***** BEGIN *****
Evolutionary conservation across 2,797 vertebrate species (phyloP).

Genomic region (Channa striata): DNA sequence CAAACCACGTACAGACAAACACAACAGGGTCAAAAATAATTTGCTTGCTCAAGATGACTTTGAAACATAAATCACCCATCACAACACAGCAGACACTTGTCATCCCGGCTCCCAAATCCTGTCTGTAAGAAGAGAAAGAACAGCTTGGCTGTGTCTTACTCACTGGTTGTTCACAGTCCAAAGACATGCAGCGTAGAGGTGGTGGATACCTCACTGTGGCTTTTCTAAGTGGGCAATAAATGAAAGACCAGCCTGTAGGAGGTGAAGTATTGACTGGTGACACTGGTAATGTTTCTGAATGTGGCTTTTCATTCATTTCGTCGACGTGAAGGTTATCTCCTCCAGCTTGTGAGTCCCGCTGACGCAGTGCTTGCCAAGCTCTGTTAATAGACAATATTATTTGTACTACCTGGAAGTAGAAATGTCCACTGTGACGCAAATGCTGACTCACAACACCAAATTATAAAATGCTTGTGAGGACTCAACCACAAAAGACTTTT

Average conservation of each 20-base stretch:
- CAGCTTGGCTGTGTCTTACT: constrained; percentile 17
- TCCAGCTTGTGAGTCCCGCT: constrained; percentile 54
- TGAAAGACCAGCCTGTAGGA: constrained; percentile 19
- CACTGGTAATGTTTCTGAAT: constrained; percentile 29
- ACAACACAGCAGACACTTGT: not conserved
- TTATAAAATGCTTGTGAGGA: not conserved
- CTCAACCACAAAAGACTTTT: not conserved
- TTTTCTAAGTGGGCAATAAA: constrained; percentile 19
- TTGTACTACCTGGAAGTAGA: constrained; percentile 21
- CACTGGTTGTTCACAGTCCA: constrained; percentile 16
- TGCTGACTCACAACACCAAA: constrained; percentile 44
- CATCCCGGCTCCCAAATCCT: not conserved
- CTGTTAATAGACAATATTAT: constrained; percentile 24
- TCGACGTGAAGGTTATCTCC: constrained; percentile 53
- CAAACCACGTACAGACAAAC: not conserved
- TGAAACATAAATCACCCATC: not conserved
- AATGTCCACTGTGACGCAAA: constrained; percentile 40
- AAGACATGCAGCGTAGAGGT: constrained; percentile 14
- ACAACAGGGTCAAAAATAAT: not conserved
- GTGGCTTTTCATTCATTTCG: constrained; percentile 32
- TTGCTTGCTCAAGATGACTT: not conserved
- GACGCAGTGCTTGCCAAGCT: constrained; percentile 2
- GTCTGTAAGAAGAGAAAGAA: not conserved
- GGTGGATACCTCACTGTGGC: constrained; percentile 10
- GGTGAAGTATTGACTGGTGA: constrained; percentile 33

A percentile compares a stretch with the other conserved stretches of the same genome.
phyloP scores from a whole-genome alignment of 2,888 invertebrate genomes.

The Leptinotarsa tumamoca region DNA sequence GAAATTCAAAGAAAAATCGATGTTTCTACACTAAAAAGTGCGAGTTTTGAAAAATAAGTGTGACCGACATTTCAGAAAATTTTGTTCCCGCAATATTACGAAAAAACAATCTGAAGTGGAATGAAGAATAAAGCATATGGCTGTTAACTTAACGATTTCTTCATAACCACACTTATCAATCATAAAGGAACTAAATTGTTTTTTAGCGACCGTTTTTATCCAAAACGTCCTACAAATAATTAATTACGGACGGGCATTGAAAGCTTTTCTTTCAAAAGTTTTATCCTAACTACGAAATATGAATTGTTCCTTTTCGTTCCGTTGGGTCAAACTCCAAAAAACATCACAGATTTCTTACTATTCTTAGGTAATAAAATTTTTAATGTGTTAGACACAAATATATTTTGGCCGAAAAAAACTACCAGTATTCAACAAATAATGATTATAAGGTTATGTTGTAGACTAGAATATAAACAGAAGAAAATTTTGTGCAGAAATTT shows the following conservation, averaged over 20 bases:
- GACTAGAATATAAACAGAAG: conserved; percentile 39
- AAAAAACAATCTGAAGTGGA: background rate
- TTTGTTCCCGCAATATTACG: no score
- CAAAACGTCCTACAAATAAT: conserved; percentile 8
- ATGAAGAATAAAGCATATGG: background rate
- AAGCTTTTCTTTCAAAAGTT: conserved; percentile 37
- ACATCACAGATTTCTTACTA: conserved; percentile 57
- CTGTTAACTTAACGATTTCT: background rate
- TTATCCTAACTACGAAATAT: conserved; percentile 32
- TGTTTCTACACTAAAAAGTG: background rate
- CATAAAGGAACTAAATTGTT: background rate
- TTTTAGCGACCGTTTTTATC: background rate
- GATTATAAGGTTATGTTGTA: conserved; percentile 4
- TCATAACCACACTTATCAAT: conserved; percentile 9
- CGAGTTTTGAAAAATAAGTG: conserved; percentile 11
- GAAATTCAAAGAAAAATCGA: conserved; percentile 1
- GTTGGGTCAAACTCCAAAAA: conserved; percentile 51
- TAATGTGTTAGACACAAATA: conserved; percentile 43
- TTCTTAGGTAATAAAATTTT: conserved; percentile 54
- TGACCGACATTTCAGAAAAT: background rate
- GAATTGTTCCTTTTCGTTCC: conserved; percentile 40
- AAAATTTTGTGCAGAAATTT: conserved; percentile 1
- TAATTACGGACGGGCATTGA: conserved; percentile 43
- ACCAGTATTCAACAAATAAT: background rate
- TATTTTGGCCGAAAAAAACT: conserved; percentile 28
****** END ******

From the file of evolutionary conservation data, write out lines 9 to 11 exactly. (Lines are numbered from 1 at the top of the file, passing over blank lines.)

- TTATAAAATGCTTGTGAGGA: not conserved
- CTCAACCACAAAAGACTTTT: not conserved
- TTTTCTAAGTGGGCAATAAA: constrained; percentile 19